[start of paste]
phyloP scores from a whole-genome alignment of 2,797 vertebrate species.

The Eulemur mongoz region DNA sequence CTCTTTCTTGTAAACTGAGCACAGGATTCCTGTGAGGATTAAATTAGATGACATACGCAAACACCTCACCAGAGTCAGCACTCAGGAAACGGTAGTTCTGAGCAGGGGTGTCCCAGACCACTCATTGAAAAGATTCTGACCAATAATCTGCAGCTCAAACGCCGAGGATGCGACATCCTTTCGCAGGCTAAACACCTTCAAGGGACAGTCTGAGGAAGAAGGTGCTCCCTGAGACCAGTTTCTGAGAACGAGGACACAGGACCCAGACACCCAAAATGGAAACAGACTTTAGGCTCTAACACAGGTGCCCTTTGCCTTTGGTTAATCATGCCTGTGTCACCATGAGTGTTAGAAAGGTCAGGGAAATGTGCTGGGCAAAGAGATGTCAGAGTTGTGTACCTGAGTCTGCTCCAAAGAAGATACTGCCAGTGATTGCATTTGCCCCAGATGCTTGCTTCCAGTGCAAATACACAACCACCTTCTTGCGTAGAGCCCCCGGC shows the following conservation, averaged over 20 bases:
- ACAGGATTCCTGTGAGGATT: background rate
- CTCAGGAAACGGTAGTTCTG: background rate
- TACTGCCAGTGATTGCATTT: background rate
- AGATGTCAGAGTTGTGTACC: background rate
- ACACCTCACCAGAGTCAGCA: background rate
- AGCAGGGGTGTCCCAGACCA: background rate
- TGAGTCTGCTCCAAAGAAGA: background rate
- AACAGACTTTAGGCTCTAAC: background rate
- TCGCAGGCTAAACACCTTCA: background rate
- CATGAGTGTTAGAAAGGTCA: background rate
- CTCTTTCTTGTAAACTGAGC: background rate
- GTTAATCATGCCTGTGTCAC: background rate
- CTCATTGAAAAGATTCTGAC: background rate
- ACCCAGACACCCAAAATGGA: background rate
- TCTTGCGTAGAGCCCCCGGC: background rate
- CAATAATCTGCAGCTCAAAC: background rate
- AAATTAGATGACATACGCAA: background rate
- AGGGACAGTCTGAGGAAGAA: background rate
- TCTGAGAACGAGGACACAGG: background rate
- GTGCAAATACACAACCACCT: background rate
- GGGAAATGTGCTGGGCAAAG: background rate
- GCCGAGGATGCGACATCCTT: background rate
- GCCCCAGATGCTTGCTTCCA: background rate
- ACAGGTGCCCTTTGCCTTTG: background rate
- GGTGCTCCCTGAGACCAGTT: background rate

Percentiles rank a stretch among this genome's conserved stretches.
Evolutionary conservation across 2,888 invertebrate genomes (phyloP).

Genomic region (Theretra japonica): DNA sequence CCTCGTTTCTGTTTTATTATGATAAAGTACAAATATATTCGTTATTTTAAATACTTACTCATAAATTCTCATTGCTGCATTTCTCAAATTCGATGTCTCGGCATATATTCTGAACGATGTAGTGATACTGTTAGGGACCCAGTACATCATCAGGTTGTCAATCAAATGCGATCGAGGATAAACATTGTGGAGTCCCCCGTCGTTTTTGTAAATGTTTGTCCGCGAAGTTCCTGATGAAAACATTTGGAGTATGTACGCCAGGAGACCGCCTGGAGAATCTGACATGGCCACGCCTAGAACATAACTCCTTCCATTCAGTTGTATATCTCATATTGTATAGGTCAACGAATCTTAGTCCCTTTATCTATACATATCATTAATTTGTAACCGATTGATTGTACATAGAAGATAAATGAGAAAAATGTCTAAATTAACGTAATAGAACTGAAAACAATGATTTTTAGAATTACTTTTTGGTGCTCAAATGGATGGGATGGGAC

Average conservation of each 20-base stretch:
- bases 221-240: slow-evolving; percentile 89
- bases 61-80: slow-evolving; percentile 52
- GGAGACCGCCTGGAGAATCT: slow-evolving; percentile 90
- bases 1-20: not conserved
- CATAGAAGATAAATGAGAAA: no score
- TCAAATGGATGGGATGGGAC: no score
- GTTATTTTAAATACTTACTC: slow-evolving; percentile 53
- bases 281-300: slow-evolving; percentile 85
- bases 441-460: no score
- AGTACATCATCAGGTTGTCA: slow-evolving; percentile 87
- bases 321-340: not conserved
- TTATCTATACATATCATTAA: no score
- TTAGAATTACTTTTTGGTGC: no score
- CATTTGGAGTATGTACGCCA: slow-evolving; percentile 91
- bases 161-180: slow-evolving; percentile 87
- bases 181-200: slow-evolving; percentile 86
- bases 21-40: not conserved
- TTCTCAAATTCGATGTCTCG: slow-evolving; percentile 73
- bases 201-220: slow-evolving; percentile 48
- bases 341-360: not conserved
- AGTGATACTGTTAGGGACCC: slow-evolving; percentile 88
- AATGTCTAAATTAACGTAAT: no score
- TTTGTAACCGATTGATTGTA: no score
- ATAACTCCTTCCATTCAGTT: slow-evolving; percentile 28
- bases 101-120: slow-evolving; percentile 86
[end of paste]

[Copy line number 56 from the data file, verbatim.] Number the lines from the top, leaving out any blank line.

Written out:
- bases 101-120: slow-evolving; percentile 86